Saturday, March 10, 2012

Book Review: Life on the Mississippi, by Mark Twain (1883)

A fun romp down the Mississippi takes you back to yester-century.  This book stands up well today because it was meant as a travelogue of a far-away place.  Even today, we can think of it that same way, a far-away place and time.

This book has come to define Mark Twain.  His years spent as a riverboat pilot on the Mississippi River are what comes to mind when people think of his life.  He stated, "I loved the profession far better than any I have followed since, and I took measureless pride in it."

I've read this book countless times. This on my list of "fall asleep" books. Not because it's boring, but because it's interesting enough to take my mind off things, but maybe a tiny bit boring in that there's no action or plot you have to follow.

I divide it into three parts, a history of the Mississippi River, told in a humorous and satirical way that only Mark Twain can do, then a history of Twain's own years becoming a pilot, and finally a rather long tale of him returning to the river years later to visit the old place.
After twenty-one years' absence, I felt a very strong desire to see the river again, and the steamboats, and such of the boys as might be left; so I resolved to go out there. I enlisted a poet for company, and a stenographer to 'take him down,' and started westward about the middle of April.
This section takes up half the book. It's filled with various encounters and stories, some grotesque, some humorous. I swear, he is such a funny writer. I understand his humor isn't the same as a modern writer. It's more subtle, more satirical in ways. When he starts traveling out west from New York by train, he has this to say.

'APRIL 19. This morning, struck into the region of full goatees--sometimes accompanied by a mustache, but only occasionally. 
It was odd to come upon this thick crop of an obsolete and uncomely fashion; it was like running suddenly across a forgotten acquaintance whom you had supposed dead for a generation...
'AFTERNOON. At the railway stations the loafers carry both hands in their breeches pockets; it was observable, heretofore, that one hand was sometimes out of doors,--here, never. This is an important fact in geography.'
If the loafers determined the character of a country, it would be still more important, of course.
'Heretofore, all along, the station-loafer has been often observed to scratch one shin with the other foot; here, these remains of activity are wanting. This has an ominous look.'
And so it goes on. That's Twain's style. It is subtle, that's true. It's not direct like some modern writers. In fact, when I see a modern writer try to imitate Twain's style it turns me off. Few people can pull it off. I think Dave Barry is one of those few. Not saying Barry is imitating Twain, but that they have a similar humor.

Here's another example, this time using some of the local dialect that gets him into trouble with modern day readers who find it offensive. His carriage arrived late, and his coachman had an excuse.

'De time is mos' an hour en a half slower in de country en what it is in de town; you'll be in plenty time, boss. Sometimes we shoves out early for church, Sunday, en fetches up dah right plum in de middle er de sermon. Diffunce in de time. A body can't make no calculations 'bout it.'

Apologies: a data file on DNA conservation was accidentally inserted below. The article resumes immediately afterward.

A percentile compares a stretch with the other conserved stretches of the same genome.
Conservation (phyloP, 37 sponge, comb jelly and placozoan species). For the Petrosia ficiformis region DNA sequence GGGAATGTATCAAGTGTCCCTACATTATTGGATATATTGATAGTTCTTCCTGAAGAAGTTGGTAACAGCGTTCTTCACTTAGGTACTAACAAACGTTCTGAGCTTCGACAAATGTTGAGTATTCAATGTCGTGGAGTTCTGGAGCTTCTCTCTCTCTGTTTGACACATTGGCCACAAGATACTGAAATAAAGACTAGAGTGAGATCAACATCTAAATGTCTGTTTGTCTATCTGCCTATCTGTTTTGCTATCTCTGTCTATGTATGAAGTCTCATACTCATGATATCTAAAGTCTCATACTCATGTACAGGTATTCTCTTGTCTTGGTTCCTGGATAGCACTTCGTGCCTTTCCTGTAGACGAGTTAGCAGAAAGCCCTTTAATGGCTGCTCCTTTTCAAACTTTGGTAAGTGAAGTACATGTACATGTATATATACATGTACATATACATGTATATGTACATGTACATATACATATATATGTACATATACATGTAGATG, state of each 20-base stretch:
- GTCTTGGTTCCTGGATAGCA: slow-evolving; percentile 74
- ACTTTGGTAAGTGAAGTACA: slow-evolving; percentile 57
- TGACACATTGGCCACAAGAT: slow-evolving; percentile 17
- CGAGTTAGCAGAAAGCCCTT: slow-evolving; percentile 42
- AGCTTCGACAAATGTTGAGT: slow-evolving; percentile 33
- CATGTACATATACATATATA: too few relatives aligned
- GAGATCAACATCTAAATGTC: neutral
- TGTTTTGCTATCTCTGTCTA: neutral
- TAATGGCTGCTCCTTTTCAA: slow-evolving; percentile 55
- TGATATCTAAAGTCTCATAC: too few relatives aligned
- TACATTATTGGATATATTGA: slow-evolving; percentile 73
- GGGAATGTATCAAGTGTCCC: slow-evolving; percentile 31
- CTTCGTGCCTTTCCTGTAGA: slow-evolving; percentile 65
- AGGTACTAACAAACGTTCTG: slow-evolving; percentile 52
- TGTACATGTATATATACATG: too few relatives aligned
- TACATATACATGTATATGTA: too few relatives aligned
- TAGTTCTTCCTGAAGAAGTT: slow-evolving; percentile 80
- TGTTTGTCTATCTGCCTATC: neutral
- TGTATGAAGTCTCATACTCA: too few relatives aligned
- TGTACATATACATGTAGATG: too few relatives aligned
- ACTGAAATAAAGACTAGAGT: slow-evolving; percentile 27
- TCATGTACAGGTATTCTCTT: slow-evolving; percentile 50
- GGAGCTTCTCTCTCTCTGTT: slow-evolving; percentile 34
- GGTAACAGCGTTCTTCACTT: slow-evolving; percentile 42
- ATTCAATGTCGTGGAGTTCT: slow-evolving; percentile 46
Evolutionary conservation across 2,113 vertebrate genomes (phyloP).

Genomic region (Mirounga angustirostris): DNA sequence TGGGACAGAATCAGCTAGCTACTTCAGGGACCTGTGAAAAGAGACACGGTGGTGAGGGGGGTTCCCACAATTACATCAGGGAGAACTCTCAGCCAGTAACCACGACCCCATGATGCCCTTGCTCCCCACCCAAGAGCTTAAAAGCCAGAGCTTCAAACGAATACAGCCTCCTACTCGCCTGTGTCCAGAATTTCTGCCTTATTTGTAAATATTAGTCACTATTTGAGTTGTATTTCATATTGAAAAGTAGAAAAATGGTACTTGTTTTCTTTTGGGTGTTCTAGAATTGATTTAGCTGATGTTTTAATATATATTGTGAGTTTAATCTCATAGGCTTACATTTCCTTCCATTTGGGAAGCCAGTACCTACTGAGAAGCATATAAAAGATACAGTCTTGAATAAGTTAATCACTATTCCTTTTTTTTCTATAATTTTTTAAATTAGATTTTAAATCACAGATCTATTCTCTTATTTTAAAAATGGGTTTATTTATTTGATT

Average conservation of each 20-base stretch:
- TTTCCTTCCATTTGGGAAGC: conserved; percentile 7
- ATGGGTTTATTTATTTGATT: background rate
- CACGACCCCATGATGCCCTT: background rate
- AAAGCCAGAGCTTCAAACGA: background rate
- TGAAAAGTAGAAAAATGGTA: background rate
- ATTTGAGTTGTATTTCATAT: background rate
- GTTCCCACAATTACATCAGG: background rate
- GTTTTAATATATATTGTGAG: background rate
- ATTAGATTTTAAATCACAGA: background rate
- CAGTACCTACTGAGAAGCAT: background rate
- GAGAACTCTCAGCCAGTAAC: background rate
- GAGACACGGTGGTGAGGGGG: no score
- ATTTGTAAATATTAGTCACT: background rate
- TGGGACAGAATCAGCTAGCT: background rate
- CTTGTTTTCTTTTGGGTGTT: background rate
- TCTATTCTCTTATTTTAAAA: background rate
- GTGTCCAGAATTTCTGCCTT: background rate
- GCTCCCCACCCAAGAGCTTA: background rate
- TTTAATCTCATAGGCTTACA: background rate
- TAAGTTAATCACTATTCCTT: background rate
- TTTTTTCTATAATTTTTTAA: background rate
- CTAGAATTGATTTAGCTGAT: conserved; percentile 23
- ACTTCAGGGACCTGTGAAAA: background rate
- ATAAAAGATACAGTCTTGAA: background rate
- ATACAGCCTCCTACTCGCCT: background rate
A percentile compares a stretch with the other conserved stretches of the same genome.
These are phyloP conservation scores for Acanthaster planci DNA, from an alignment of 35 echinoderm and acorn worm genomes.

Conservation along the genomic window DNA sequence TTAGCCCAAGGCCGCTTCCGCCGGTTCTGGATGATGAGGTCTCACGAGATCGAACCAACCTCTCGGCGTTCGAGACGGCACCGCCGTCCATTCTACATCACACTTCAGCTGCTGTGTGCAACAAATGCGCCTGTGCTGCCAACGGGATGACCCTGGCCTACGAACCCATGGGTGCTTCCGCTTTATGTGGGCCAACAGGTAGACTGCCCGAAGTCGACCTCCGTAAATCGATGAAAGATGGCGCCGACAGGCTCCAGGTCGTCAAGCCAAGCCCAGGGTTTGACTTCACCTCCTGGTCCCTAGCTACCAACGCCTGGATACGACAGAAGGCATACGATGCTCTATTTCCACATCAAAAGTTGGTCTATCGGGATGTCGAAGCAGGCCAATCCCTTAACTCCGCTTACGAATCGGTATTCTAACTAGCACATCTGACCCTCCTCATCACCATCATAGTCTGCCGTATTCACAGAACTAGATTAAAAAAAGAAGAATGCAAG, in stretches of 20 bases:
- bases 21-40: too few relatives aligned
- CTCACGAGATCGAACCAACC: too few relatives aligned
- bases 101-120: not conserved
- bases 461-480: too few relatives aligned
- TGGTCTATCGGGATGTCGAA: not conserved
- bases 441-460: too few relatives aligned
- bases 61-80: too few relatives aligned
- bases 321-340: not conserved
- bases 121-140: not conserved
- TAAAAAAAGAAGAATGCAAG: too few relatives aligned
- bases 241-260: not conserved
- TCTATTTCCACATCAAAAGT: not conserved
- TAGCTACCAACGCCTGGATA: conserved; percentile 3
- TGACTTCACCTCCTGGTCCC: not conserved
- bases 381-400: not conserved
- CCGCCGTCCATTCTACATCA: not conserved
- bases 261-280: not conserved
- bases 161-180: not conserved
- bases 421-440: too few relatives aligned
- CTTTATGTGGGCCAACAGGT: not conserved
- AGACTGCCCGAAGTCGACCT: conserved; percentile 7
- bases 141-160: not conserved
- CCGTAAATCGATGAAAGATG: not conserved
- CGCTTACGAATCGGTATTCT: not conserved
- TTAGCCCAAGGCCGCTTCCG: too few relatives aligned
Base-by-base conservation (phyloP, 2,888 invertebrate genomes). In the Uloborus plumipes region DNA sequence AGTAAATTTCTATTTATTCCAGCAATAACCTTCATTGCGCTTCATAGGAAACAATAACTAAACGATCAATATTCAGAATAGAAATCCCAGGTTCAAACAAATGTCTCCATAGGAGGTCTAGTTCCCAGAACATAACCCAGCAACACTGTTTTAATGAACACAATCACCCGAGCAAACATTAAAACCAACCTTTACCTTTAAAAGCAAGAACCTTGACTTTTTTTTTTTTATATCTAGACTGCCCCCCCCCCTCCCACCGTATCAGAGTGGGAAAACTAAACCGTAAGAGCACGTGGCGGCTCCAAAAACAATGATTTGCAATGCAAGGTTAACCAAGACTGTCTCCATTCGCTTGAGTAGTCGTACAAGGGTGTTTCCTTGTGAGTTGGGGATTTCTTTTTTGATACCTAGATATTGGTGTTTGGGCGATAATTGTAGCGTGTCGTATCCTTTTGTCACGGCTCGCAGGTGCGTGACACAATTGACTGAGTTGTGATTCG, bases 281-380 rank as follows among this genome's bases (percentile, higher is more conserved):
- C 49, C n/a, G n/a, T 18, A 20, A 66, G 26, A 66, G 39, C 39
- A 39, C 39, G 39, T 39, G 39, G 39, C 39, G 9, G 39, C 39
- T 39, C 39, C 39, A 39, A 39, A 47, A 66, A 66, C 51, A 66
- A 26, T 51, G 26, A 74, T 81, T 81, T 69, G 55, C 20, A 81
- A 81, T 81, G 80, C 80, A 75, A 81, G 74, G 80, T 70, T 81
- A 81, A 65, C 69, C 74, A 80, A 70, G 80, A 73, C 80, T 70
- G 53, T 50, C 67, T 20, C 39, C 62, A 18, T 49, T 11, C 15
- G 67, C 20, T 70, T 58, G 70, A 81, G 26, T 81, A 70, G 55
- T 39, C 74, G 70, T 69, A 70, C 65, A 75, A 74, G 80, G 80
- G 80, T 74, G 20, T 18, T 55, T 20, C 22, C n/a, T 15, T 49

I had lost two hours and a half; but I had learned a fact worth four.

In this book we are given a chapter that was originally destined to be in his book Huckleberry Finn. It's long and weary, but interesting as a bit of period storyline which is how he meant it.

Something that came up while reading this is the fact that Mark Twain is not from the south. He's from the Midwest. Hannibal, Missouri is across the river from Illinois, about the same level as Cleveland and Cincinnati. Most people probably think of him as southern, but he was not. In this book, he writes about his visit down south on the river, and how "the war" affected everybody there.

There are parts of this book I just can't read. Some are so tedious I want to scratch my eyes out. His flowery descriptions are too long-winded for my tastes. This is the morning breaking on the river.
First, there is the eloquence of silence; for a deep hush broods everywhere. Next, there is the haunting sense of loneliness, isolation, remoteness from the worry and bustle of the world. The dawn creeps in stealthily; the solid walls of black forest soften to gray, and vast stretches of the river open up and reveal themselves; the water is glass-smooth, gives off spectral little wreaths of white mist, there is not the faintest breath of wind, nor stir of leaf; the tranquillity is profound and infinitely satisfying. Then a bird pipes up, another follows, and soon the pipings develop into a jubilant riot of music. You see none of the birds; you simply move through an atmosphere of song which seems to sing itself. When the light has become a little stronger, you have one of the fairest and softest pictures imaginable...
And it goes on and on. Sorry, I didn't mean for you to read all that. I never do. I read flowery descriptions by some of his English contemporaries, and for some reason it doesn't bother me as much. Maybe they pull it off better.

Other parts are just too gruesome or sad. He describes the death of his brother, Henry. There aren't as many gruesome stories as in A Tramp Abroad, but he has enough to notice.

More later.  This book is too much to cover in one sitting.

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